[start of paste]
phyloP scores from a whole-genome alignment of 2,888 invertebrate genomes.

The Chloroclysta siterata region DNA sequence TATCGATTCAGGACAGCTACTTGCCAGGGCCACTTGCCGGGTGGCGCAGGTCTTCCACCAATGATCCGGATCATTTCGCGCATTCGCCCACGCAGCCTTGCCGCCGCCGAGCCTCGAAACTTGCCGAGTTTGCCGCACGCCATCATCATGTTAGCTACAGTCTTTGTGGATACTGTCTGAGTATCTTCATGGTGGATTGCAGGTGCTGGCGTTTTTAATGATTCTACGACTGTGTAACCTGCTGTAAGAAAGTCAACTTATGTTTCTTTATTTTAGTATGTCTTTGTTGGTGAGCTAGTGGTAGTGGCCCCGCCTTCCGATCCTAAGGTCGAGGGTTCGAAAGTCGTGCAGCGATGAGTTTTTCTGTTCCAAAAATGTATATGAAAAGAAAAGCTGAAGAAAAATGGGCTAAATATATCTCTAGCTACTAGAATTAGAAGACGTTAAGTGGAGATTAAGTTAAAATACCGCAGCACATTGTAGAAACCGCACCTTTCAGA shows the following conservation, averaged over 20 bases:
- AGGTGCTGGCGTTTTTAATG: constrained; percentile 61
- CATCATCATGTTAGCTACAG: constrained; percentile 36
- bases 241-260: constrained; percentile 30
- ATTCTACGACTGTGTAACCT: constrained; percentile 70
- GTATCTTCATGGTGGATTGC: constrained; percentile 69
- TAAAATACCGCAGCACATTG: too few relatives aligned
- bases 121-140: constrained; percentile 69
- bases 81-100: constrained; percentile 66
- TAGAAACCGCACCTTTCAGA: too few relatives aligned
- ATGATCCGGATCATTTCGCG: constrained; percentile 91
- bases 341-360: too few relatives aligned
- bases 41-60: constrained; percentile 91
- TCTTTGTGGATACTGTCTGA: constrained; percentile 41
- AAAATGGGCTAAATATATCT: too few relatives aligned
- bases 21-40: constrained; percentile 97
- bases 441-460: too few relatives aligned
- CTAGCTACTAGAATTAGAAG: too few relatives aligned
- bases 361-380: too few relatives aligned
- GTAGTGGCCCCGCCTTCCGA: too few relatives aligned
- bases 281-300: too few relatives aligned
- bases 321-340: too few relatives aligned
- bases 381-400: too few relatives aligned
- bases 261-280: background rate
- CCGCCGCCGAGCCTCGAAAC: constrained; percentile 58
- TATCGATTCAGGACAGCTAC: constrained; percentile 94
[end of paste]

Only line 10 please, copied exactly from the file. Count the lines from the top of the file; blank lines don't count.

- bases 81-100: constrained; percentile 66